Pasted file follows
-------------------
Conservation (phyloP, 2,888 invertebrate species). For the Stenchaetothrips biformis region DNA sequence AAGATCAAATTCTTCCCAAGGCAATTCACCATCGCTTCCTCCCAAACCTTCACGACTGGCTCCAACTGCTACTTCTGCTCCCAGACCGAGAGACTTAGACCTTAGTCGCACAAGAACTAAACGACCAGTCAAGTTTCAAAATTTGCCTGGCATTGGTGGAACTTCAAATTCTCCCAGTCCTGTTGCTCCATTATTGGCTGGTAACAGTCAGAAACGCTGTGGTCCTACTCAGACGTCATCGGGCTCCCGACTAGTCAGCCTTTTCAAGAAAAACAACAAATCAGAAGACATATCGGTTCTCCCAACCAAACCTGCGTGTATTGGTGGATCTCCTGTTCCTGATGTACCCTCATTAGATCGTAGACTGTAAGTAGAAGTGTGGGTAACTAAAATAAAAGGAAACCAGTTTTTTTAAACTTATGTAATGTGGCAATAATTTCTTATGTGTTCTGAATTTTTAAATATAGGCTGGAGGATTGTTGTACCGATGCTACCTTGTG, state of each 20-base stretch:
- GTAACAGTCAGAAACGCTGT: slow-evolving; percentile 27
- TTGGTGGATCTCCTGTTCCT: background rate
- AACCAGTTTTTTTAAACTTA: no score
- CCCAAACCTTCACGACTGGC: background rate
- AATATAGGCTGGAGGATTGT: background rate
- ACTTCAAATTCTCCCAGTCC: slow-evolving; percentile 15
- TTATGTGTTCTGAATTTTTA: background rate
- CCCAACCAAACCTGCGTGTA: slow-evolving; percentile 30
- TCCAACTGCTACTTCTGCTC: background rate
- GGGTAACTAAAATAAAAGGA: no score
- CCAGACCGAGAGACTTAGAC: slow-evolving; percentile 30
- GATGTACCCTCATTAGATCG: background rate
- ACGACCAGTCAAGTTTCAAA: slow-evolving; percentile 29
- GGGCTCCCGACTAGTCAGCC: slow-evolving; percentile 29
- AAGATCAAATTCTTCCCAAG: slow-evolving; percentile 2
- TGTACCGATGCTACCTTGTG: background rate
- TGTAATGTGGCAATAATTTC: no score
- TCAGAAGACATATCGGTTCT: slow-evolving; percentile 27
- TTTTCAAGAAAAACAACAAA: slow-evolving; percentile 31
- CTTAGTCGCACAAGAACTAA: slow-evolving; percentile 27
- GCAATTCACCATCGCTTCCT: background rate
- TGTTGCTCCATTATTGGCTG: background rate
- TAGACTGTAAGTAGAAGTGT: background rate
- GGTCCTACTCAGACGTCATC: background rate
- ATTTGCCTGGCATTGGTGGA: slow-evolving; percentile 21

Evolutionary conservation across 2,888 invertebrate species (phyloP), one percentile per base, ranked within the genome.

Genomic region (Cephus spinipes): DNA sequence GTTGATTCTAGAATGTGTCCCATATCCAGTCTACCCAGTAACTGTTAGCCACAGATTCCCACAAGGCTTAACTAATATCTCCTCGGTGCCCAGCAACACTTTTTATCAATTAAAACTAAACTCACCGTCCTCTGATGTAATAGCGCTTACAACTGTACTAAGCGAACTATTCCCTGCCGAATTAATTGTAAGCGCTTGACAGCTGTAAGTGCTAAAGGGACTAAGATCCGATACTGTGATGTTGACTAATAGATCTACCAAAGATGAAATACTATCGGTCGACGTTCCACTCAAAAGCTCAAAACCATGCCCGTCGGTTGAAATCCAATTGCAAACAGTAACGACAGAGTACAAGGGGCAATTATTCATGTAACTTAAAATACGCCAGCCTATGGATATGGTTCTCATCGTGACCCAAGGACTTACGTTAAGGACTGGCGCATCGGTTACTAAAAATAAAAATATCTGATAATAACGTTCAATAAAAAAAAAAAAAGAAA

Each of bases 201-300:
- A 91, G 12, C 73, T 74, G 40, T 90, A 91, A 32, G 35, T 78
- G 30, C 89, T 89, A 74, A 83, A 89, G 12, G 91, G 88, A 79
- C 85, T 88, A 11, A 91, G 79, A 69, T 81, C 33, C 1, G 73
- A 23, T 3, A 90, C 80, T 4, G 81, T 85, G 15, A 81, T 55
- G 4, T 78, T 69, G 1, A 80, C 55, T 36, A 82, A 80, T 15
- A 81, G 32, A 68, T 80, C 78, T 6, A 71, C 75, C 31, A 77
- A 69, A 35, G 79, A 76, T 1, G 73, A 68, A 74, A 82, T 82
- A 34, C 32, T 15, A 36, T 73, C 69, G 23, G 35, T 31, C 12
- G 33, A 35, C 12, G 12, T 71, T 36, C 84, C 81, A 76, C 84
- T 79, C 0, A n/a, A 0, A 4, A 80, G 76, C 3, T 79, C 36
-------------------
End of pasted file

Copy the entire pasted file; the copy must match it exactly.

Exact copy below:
Conservation (phyloP, 2,888 invertebrate species). For the Stenchaetothrips biformis region DNA sequence AAGATCAAATTCTTCCCAAGGCAATTCACCATCGCTTCCTCCCAAACCTTCACGACTGGCTCCAACTGCTACTTCTGCTCCCAGACCGAGAGACTTAGACCTTAGTCGCACAAGAACTAAACGACCAGTCAAGTTTCAAAATTTGCCTGGCATTGGTGGAACTTCAAATTCTCCCAGTCCTGTTGCTCCATTATTGGCTGGTAACAGTCAGAAACGCTGTGGTCCTACTCAGACGTCATCGGGCTCCCGACTAGTCAGCCTTTTCAAGAAAAACAACAAATCAGAAGACATATCGGTTCTCCCAACCAAACCTGCGTGTATTGGTGGATCTCCTGTTCCTGATGTACCCTCATTAGATCGTAGACTGTAAGTAGAAGTGTGGGTAACTAAAATAAAAGGAAACCAGTTTTTTTAAACTTATGTAATGTGGCAATAATTTCTTATGTGTTCTGAATTTTTAAATATAGGCTGGAGGATTGTTGTACCGATGCTACCTTGTG, state of each 20-base stretch:
- GTAACAGTCAGAAACGCTGT: slow-evolving; percentile 27
- TTGGTGGATCTCCTGTTCCT: background rate
- AACCAGTTTTTTTAAACTTA: no score
- CCCAAACCTTCACGACTGGC: background rate
- AATATAGGCTGGAGGATTGT: background rate
- ACTTCAAATTCTCCCAGTCC: slow-evolving; percentile 15
- TTATGTGTTCTGAATTTTTA: background rate
- CCCAACCAAACCTGCGTGTA: slow-evolving; percentile 30
- TCCAACTGCTACTTCTGCTC: background rate
- GGGTAACTAAAATAAAAGGA: no score
- CCAGACCGAGAGACTTAGAC: slow-evolving; percentile 30
- GATGTACCCTCATTAGATCG: background rate
- ACGACCAGTCAAGTTTCAAA: slow-evolving; percentile 29
- GGGCTCCCGACTAGTCAGCC: slow-evolving; percentile 29
- AAGATCAAATTCTTCCCAAG: slow-evolving; percentile 2
- TGTACCGATGCTACCTTGTG: background rate
- TGTAATGTGGCAATAATTTC: no score
- TCAGAAGACATATCGGTTCT: slow-evolving; percentile 27
- TTTTCAAGAAAAACAACAAA: slow-evolving; percentile 31
- CTTAGTCGCACAAGAACTAA: slow-evolving; percentile 27
- GCAATTCACCATCGCTTCCT: background rate
- TGTTGCTCCATTATTGGCTG: background rate
- TAGACTGTAAGTAGAAGTGT: background rate
- GGTCCTACTCAGACGTCATC: background rate
- ATTTGCCTGGCATTGGTGGA: slow-evolving; percentile 21

Evolutionary conservation across 2,888 invertebrate species (phyloP), one percentile per base, ranked within the genome.

Genomic region (Cephus spinipes): DNA sequence GTTGATTCTAGAATGTGTCCCATATCCAGTCTACCCAGTAACTGTTAGCCACAGATTCCCACAAGGCTTAACTAATATCTCCTCGGTGCCCAGCAACACTTTTTATCAATTAAAACTAAACTCACCGTCCTCTGATGTAATAGCGCTTACAACTGTACTAAGCGAACTATTCCCTGCCGAATTAATTGTAAGCGCTTGACAGCTGTAAGTGCTAAAGGGACTAAGATCCGATACTGTGATGTTGACTAATAGATCTACCAAAGATGAAATACTATCGGTCGACGTTCCACTCAAAAGCTCAAAACCATGCCCGTCGGTTGAAATCCAATTGCAAACAGTAACGACAGAGTACAAGGGGCAATTATTCATGTAACTTAAAATACGCCAGCCTATGGATATGGTTCTCATCGTGACCCAAGGACTTACGTTAAGGACTGGCGCATCGGTTACTAAAAATAAAAATATCTGATAATAACGTTCAATAAAAAAAAAAAAAGAAA

Each of bases 201-300:
- A 91, G 12, C 73, T 74, G 40, T 90, A 91, A 32, G 35, T 78
- G 30, C 89, T 89, A 74, A 83, A 89, G 12, G 91, G 88, A 79
- C 85, T 88, A 11, A 91, G 79, A 69, T 81, C 33, C 1, G 73
- A 23, T 3, A 90, C 80, T 4, G 81, T 85, G 15, A 81, T 55
- G 4, T 78, T 69, G 1, A 80, C 55, T 36, A 82, A 80, T 15
- A 81, G 32, A 68, T 80, C 78, T 6, A 71, C 75, C 31, A 77
- A 69, A 35, G 79, A 76, T 1, G 73, A 68, A 74, A 82, T 82
- A 34, C 32, T 15, A 36, T 73, C 69, G 23, G 35, T 31, C 12
- G 33, A 35, C 12, G 12, T 71, T 36, C 84, C 81, A 76, C 84
- T 79, C 0, A n/a, A 0, A 4, A 80, G 76, C 3, T 79, C 36